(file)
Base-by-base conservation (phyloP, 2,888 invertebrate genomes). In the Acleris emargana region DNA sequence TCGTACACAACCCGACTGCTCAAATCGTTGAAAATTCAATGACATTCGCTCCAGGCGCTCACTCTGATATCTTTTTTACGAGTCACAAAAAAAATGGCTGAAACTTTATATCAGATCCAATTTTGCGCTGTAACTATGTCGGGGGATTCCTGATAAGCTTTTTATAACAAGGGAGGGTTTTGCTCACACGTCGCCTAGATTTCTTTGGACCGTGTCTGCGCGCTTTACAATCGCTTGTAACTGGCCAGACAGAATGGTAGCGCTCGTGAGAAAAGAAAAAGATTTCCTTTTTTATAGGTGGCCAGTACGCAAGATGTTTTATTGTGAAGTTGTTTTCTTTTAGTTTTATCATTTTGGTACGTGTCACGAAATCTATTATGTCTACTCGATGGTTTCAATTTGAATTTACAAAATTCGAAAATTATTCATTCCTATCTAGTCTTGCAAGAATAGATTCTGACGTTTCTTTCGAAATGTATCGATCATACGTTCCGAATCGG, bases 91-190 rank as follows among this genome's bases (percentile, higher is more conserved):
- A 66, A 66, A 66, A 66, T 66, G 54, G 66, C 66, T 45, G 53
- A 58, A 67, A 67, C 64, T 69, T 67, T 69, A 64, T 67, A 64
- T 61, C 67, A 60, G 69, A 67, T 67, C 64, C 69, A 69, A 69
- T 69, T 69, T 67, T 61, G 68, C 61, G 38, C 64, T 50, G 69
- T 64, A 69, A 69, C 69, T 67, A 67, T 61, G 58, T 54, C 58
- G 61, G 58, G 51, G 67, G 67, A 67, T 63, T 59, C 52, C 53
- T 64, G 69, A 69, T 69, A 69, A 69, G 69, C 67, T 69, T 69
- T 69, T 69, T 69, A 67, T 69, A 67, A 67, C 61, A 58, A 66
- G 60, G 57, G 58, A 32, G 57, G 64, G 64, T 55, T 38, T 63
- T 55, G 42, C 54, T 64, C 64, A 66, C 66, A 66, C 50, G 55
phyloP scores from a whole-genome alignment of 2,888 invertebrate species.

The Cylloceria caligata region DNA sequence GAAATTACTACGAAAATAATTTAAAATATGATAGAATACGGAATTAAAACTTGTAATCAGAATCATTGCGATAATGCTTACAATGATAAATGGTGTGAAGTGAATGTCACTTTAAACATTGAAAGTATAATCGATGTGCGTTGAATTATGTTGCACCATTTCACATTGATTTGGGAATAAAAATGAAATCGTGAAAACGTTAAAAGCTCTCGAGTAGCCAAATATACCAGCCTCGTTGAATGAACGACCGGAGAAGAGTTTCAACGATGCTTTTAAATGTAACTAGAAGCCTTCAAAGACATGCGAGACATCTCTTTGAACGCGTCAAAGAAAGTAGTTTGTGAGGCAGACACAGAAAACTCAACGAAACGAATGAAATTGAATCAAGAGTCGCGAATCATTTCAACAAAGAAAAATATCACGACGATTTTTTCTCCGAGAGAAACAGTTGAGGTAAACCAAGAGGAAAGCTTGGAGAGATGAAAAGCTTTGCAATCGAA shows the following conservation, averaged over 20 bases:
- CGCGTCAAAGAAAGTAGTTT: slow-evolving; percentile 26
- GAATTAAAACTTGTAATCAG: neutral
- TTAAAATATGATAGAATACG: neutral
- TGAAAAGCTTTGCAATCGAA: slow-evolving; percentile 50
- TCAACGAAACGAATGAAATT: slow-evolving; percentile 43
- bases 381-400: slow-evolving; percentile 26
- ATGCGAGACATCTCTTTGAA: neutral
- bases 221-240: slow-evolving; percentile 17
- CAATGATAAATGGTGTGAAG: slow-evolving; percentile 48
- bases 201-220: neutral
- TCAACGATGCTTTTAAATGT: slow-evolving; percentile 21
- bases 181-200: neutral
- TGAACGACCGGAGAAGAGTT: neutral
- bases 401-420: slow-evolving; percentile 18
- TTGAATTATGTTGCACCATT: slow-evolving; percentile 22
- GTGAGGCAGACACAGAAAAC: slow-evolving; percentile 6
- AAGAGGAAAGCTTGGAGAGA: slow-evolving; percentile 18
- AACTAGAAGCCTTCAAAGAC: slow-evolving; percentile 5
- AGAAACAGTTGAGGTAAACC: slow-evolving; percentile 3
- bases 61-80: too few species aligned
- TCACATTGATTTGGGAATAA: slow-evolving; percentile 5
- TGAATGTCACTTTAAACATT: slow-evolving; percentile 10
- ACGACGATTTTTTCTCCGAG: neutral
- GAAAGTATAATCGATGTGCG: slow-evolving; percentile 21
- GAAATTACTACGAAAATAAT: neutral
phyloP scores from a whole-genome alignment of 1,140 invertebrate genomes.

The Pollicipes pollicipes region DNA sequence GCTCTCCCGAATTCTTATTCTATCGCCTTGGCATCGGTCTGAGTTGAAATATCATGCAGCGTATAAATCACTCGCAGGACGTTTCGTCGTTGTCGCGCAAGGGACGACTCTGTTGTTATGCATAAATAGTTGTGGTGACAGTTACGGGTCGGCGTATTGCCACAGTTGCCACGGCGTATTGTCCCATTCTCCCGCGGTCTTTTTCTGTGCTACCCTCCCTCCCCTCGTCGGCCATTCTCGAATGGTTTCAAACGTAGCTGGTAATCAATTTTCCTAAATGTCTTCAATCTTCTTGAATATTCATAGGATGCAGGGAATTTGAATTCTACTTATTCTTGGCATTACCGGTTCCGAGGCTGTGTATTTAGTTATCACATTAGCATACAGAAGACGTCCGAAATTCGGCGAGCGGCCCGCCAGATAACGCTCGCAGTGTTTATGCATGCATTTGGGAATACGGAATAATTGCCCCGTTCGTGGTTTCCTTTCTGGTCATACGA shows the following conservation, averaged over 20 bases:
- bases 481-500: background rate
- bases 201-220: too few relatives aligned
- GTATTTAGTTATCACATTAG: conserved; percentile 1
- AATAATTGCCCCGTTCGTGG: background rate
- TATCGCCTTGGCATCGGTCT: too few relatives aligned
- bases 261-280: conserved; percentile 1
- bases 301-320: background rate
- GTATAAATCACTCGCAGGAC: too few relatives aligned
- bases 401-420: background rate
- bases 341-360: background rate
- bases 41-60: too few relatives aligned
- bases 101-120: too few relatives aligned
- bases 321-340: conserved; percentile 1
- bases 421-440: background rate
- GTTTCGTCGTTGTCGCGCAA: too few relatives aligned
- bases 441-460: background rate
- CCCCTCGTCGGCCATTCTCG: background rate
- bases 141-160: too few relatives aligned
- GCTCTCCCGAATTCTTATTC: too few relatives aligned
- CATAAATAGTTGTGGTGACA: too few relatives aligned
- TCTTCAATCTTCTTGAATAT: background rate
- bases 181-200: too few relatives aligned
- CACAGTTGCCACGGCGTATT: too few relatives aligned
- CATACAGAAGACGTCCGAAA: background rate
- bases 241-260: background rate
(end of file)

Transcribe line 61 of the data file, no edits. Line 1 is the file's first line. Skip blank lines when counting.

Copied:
- TCTTCAATCTTCTTGAATAT: background rate